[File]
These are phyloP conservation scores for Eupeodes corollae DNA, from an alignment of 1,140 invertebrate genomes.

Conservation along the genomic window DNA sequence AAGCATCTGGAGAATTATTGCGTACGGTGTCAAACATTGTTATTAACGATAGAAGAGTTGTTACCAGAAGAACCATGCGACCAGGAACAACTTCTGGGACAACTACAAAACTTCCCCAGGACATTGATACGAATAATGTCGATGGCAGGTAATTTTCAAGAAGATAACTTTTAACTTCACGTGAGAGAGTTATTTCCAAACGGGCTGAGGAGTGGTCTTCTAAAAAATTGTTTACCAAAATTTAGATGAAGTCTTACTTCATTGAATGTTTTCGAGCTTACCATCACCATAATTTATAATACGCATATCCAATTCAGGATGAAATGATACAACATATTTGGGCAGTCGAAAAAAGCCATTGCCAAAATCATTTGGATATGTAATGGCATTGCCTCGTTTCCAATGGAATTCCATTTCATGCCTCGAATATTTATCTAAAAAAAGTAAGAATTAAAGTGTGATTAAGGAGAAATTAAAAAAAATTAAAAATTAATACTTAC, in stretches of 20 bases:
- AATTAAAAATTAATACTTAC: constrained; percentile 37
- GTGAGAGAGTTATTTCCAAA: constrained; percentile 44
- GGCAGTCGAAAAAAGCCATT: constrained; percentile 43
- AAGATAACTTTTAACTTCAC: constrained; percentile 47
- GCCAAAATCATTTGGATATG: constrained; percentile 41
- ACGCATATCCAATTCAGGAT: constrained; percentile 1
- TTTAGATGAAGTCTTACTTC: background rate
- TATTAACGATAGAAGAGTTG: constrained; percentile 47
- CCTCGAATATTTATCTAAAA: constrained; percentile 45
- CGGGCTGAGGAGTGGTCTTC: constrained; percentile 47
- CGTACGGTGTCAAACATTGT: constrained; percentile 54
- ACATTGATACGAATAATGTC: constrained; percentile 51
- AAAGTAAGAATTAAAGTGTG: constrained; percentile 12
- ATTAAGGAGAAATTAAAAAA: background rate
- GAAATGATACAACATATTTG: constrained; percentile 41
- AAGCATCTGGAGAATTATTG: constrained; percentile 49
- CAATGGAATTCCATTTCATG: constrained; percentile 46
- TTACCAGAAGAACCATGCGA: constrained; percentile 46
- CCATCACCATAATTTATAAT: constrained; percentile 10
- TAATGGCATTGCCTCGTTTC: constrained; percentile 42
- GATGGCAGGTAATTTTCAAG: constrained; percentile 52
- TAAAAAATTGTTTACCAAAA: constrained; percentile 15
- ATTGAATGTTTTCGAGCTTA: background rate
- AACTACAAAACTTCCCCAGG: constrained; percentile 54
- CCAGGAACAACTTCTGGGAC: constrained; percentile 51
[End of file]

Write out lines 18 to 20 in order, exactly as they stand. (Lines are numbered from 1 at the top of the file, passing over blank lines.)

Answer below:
- AAGCATCTGGAGAATTATTG: constrained; percentile 49
- CAATGGAATTCCATTTCATG: constrained; percentile 46
- TTACCAGAAGAACCATGCGA: constrained; percentile 46